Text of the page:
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Thread: ARTS: Big and Little Poetry--free verse, any verse.

  1. #151

    ARTS: Big and Little Poetry--free verse, any verse.

    Shawnzen, I appreciate your poetry and understanding what I was doing with you tonight as I get ready to go to bed. I understand your little gifts. Your big gifts. You made me care and look again for your name.
    Gassho
    sat/ lah
    Tai Shi


    Sent from my iPhone using Tapatalk Pro
    Last edited by Tai Shi; 06-04-2021 at 03:05 AM.
    A monk asked Yun-men, "What are the teachings of a lifetime?" Yum-men said to him, "An appropriate statement." Zen Mondo

  2. #152
    I love this verse because it reminds me of “the silent Zen verb” Jundo is always raving about. It’s a verse from ‘Elegía del silencio’ (July 1920) by Federico García Lorca

    en Espeñol:

    Huyendo del sonido
    eres sonido mismo,
    espectro de armonía,
    humo de grito y canto.
    Vienes para decirnos
    en las noches oscuras
    la palabra infinita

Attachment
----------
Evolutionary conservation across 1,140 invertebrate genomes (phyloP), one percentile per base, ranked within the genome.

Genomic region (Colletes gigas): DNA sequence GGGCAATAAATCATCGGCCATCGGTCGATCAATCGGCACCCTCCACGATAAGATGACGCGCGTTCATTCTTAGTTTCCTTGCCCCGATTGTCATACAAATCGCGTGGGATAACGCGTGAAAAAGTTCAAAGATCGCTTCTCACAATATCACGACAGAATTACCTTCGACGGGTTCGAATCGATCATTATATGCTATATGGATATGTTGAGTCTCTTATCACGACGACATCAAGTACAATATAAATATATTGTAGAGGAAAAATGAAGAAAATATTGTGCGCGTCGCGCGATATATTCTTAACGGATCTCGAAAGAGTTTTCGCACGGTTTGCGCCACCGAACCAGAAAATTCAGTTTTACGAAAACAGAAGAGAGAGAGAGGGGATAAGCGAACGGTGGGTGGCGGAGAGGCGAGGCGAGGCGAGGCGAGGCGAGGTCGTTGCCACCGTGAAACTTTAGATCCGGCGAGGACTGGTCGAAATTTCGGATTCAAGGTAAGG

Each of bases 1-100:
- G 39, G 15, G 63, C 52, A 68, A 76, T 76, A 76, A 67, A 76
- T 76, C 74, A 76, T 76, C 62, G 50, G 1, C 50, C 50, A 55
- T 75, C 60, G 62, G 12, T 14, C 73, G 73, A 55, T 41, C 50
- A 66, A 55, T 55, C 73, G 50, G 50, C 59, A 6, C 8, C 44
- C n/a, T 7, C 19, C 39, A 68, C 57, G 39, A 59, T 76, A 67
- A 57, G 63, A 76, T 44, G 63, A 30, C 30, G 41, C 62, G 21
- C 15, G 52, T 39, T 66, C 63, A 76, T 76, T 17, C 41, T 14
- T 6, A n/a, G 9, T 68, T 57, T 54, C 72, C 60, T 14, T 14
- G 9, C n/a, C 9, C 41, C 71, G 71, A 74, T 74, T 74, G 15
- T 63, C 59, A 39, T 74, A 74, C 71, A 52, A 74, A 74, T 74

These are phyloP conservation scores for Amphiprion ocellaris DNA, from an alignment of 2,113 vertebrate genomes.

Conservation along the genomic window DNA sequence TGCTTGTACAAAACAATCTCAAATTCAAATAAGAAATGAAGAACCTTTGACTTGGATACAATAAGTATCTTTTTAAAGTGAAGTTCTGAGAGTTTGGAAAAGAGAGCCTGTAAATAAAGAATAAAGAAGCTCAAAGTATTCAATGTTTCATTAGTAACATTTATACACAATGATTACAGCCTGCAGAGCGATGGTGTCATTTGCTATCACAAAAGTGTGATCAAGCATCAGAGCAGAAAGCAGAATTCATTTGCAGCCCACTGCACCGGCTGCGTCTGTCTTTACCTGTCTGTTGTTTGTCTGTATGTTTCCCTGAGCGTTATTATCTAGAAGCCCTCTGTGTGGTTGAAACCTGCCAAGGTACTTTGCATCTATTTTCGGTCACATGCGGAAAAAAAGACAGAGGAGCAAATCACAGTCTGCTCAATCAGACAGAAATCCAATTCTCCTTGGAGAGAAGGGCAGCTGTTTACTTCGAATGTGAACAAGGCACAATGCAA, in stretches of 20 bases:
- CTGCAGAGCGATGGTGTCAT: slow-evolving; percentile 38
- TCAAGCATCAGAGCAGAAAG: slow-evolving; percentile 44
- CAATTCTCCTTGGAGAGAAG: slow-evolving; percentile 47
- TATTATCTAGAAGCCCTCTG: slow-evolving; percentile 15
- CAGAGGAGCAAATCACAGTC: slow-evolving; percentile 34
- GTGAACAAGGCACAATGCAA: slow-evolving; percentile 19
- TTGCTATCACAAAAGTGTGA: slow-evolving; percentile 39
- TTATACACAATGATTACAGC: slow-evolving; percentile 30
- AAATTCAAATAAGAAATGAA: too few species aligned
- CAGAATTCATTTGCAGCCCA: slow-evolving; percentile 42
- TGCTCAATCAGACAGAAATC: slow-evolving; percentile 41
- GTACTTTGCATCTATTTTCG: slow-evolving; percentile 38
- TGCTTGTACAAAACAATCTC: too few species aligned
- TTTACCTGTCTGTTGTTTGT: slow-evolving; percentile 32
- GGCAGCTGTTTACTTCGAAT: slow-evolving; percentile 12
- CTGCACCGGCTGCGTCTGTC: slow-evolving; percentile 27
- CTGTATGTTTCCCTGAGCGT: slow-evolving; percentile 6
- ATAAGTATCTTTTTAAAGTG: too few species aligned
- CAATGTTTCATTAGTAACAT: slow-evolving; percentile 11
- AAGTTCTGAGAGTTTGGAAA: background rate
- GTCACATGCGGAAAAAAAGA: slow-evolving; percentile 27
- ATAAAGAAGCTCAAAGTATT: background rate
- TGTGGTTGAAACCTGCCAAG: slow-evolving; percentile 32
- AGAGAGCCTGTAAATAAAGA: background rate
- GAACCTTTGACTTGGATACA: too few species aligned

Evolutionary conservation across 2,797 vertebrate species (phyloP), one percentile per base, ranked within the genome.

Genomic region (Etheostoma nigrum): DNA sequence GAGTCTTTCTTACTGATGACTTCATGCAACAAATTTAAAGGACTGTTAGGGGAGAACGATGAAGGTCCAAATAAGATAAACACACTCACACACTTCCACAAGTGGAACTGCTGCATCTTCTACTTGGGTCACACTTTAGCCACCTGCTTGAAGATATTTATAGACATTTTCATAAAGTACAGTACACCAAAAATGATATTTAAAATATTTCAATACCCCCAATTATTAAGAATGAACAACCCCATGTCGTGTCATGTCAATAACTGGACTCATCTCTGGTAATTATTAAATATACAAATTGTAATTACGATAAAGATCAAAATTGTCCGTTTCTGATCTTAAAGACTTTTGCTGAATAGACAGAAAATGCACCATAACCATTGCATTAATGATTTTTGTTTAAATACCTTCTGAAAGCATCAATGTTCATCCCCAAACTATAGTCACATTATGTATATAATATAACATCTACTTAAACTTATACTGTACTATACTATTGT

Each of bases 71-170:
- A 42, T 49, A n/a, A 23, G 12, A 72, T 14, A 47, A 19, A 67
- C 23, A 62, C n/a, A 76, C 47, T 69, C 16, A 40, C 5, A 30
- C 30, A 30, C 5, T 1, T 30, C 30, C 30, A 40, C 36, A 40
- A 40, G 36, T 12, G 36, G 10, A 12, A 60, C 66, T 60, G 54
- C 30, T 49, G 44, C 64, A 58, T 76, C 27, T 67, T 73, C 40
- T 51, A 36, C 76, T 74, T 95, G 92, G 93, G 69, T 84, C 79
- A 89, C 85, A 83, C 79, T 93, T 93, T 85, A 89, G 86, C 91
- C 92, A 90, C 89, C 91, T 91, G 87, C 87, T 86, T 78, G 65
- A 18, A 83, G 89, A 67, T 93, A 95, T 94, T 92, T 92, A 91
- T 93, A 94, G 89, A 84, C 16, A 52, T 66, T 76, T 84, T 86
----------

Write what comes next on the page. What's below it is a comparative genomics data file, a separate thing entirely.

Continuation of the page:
sin aliento y sin labios.

    In English:

    Fleeing from sound
    you are sound itself:
    ghost of harmony,
    smoke of the cry and of song.
    On dark nights you come to us
    to whisper the infinite
    word without breath,
    without lips.

    And one from me:


    When just sitting
    The bottom falls out
    Nothing left
    But everything
    Whole and complete



    Gassho,
    Tom

    SatLah
    Last edited by StoBird; 06-06-2021 at 05:15 AM.

  3. #153
    Gift of my Buddha Nature

    He held in right hand, pen of left hand escaped then gone,
    Years before. fingers of tight, left hand useless. Pressure typed,
    He vowed to Compose no lines in bones. Instead in fine relief
    With this precious gems, his poetry washed of dead ash,

    From splashing wounds which crippled his great mind,
    When Darkness left, she created her own brilliant ideas, great
    Blackberry Winter, then his daughter born of travail, another work
    Husband's blessing spoken infinity of love for one to need life

    Silently much Greater mother for child, she carried quietly
    Little girl in quiet stillness brought motherhood to wonder
    Where baby would grow, how stillness she would be in his arms
    Lives given to books, gift for child who escaped with difficulty,

    Family final relief, both ways with words figured into details,